As the months-long battle to keep TikTok in the US has seen twists and surprises, employees say they've mostly been left in the dark.
Aside from weekly all-hands meetings with some members of leadership, TikTok employees say they have received little information directly from the company and instead are relying on news reports and Twitter for information. On Sept. 14, the company sent employees the same statement it sent to journalists about its imminent deal with Oracle, Business Insider has learned.
"There's not much internal communication. For a while there was a lot of messaging telling us to brace for a ban but we'll be OK as employees," said one employee, who like the others who spoke to Business Insider, did so on condition of anonymity. "It seems like nobody knows much, though. I think it gives a sense our leadership isn't in control of the situation."
A TikTok spokesperson told Business Insider that the company regularly holds town halls and provides team updates, and that it has "been direct with employees that our discussions with the government and multiple public companies require confidentiality, so we can't always share as openly as we would otherwise like to."
The drama that's developed over recent months, from President Donald Trump's threatened ban to a forced sale and failed Microsoft acquisition, has been closely followed by the company's more than 1,500 US employees. Business Insider spoke to a handful of those employees in recent weeks about how the drama has affected their jobs and how they feel about it, from skepticism to nonchalance to vulnerability and confusion.
Aside from concerns about information on the company's future, some employees say that the culture internally has shifted.
Some TikTok employees who are ethnically Asian said they felt vulnerable as public discourse around a ban or forced sale has veered into anti-China talking points with nationalist undertones. One employees said they felt uncomfortable as colleagues celebrated a potential shift away from China.
"There hasn't been much messaging and support of the geopolitical themes that might be affecting us or any kind of acknowledgment that we support our Asian employees," the employee said, adding that some employees had expressed joy around "Oh, we're not going to be owned by China anymore."
In a statement to Business Insider, a TikTok spokesperson said: "TikTok prides itself on its diverse and inclusive workforce, and it causes us great pain that at times the recent tenor of the conversation in the US toward TikTok has made some of our employees, particularly those of Asian descent, feel targeted. While we have not previously heard the type of comments that Business Insider has described inside the company, we take the claims extremely seriously and will continue to focus on making TikTok an inclusive place to work."
Internally, there's also been some surprise and skepticism over Oracle's last-minute presence in the deal with TikTok.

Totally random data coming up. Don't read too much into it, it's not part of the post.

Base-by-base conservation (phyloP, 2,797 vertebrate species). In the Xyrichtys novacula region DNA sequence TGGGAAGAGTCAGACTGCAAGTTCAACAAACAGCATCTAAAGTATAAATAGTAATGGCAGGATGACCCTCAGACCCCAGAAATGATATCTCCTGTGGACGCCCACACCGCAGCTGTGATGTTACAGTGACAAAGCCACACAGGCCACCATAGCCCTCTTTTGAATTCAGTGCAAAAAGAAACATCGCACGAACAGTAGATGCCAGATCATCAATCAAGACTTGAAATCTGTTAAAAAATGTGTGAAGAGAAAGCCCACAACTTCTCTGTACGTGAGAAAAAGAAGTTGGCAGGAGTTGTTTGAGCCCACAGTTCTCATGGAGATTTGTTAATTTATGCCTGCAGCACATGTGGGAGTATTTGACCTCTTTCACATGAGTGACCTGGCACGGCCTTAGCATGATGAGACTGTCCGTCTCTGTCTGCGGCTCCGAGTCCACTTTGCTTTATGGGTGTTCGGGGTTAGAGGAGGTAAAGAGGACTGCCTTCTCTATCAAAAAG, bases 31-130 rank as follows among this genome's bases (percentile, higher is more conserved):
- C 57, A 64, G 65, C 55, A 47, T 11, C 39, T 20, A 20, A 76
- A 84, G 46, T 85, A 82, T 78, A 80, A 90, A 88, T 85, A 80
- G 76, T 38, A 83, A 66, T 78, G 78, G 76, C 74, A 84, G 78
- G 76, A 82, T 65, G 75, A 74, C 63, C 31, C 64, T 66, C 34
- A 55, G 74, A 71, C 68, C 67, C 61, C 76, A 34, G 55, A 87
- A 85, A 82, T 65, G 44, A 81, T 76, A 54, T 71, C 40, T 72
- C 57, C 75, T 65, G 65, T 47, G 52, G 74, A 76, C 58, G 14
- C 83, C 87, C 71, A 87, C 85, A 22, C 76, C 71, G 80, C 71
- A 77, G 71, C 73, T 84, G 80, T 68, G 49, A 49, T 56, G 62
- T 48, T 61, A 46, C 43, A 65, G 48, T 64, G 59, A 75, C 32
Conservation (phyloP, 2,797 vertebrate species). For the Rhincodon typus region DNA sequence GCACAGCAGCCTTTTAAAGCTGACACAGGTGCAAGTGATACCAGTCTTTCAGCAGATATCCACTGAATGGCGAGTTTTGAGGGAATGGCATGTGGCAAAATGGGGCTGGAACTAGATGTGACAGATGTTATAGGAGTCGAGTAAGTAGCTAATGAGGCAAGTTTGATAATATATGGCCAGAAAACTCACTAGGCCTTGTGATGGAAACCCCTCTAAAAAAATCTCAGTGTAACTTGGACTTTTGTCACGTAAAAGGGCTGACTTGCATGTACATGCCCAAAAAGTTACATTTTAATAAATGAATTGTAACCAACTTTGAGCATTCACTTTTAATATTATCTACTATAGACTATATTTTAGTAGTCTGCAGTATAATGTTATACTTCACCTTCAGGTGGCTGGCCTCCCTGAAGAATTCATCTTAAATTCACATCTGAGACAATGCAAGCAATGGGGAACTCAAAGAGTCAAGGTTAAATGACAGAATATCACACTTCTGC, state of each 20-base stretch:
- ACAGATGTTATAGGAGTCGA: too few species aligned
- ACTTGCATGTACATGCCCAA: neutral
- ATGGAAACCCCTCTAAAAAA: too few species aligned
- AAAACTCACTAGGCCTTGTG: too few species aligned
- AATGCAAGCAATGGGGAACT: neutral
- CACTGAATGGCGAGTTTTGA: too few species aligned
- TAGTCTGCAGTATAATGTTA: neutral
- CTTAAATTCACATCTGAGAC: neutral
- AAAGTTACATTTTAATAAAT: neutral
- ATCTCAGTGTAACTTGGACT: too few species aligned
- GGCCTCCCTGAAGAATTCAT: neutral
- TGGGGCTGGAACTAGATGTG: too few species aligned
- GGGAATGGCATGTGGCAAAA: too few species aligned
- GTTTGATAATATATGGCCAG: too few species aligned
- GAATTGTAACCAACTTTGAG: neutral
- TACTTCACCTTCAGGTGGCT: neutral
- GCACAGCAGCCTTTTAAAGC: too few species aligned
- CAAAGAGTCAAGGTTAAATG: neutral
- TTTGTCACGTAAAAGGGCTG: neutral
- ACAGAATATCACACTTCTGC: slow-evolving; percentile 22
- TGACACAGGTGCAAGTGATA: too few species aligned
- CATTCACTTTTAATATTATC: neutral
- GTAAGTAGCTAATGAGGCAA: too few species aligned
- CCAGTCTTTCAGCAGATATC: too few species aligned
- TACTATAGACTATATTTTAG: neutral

"I want to work at ByteDance because of its global reach and its innovative technology," an employee said. "We don't know the details of the Oracle deal yet, but it sounds like a focus on Anglo-Saxon markets in partnership with an enterprise company with no experience either with consumer products or the relevant technology. I'll keep an open mind, but that's not the opportunity I left my prior job to take on."
The current proposed deal would break off TikTok's global business into a new US-based company, in which Oracle, Walmart and US investors would have substantial stakes. However, there's still disagreement over whether the deal would give majority ownership to US investors, or whether TikTok's China-based parent company ByteDance would maintain its majority ownership.
TikTok's future in the US is safe — for now. A federal judge approved an injunction over the weekend to block the first part of the US government's ban on TikTok that was set to take effect Sunday night. However, TikTok will again have to defend itself ahead of November 12, the deadline set for a complete ban to be implemented.
While it's common for people to feel job insecurity when their company is in sales talks, the duration of the TikTok drama has had a stabilizing effect for some.
One employee said that they had grown accustomed to the lack of certainty in TikTok's status in the US. Another said that the months of conflicting reports and fervent rumors has desensitized TikTok's workforce from consistently worrying about the future of their jobs.
But although day to day operations haven't changed, TikTok's interim head Vanessa Pappas says the company's ability to grow has. In documents recently submitted to a federal court, Pappas said TikTok's battle with the US government has caused more than 50 candidates to turn down roles at TikTok — a company that appears to still be rapidly growing.